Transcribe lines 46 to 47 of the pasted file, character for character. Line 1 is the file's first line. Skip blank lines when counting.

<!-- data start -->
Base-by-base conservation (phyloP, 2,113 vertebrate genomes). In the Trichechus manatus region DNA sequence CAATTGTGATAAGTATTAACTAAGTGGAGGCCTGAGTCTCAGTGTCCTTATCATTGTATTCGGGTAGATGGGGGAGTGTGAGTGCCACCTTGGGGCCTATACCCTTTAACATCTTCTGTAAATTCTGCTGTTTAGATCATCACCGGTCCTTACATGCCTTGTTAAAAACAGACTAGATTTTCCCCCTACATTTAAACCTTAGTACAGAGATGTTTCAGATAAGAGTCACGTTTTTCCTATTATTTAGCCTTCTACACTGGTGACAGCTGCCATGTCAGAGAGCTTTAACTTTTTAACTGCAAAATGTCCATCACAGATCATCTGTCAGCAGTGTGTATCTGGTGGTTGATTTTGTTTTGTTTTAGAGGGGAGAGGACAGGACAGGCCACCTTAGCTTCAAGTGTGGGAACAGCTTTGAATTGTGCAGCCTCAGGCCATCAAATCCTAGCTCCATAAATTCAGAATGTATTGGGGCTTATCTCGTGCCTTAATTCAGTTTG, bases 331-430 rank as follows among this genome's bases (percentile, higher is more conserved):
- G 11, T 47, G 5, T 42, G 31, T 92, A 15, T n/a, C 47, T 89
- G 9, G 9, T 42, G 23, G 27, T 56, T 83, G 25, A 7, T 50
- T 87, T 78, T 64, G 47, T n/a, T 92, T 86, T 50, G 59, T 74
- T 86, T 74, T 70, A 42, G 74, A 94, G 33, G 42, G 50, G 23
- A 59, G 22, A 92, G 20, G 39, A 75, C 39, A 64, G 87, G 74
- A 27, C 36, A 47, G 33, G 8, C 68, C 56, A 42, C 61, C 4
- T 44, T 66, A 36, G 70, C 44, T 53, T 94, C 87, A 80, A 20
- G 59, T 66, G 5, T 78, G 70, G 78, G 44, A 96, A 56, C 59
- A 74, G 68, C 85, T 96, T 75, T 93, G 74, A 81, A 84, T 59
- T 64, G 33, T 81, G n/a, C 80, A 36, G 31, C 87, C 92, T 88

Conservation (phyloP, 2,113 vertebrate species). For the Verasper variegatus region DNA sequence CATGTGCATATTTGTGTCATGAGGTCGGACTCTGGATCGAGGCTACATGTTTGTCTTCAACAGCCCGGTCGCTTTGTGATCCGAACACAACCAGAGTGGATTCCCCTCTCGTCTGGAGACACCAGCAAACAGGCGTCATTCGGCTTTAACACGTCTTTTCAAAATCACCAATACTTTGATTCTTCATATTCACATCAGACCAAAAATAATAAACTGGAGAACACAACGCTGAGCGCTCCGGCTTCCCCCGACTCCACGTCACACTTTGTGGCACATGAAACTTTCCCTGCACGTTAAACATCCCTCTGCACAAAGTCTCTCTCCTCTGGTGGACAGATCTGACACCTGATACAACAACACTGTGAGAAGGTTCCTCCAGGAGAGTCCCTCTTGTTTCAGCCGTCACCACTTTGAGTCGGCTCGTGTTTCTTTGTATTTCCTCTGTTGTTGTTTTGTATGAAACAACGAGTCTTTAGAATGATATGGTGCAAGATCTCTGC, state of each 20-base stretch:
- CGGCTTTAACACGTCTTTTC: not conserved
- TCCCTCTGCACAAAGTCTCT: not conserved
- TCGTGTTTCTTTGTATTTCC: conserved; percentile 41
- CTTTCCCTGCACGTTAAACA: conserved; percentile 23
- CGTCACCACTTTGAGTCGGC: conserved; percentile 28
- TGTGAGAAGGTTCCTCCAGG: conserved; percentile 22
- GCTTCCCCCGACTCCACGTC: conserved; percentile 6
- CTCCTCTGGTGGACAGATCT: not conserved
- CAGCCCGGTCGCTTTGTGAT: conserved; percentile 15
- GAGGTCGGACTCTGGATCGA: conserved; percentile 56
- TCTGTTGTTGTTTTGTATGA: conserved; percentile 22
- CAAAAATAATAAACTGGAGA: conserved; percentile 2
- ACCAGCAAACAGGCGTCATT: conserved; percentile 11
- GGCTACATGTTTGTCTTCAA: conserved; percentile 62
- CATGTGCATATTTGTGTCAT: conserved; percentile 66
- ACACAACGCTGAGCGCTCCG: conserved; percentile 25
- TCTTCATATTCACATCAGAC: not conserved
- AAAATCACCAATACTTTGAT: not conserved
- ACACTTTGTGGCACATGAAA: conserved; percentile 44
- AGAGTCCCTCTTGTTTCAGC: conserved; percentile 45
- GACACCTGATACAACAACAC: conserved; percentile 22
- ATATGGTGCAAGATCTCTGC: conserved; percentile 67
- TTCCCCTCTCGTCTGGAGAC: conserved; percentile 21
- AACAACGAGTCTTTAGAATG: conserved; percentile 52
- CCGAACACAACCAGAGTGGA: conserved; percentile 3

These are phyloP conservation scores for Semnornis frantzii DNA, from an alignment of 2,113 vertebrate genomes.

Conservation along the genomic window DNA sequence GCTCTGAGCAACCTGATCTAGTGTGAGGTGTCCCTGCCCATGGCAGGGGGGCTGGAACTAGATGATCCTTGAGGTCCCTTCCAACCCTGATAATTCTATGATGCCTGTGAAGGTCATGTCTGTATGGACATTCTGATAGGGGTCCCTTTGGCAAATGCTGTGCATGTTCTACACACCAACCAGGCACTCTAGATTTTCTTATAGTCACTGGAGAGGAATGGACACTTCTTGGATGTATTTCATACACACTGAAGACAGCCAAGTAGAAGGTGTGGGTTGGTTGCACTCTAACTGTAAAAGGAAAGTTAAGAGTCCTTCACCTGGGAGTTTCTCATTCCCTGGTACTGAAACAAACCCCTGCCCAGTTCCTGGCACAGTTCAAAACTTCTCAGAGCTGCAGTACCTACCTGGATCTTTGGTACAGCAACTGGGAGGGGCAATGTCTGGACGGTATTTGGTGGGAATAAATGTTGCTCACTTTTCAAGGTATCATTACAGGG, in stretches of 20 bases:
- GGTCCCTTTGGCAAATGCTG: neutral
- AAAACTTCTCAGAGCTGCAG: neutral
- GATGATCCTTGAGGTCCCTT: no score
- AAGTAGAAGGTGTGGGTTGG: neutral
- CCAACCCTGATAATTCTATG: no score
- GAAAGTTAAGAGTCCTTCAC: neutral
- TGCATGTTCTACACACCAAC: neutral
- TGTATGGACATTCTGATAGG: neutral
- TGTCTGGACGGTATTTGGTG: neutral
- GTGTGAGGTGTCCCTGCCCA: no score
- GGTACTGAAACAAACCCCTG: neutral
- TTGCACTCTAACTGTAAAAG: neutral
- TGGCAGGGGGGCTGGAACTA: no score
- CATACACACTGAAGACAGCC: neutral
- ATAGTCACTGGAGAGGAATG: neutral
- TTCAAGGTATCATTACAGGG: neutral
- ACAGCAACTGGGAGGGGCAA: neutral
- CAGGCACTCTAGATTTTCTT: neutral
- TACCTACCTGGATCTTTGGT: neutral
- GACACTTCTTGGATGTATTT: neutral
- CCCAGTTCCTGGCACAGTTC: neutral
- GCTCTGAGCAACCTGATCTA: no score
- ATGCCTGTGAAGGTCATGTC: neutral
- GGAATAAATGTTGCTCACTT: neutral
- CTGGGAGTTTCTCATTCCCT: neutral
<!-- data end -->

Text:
- TGCATGTTCTACACACCAAC: neutral
- TGTATGGACATTCTGATAGG: neutral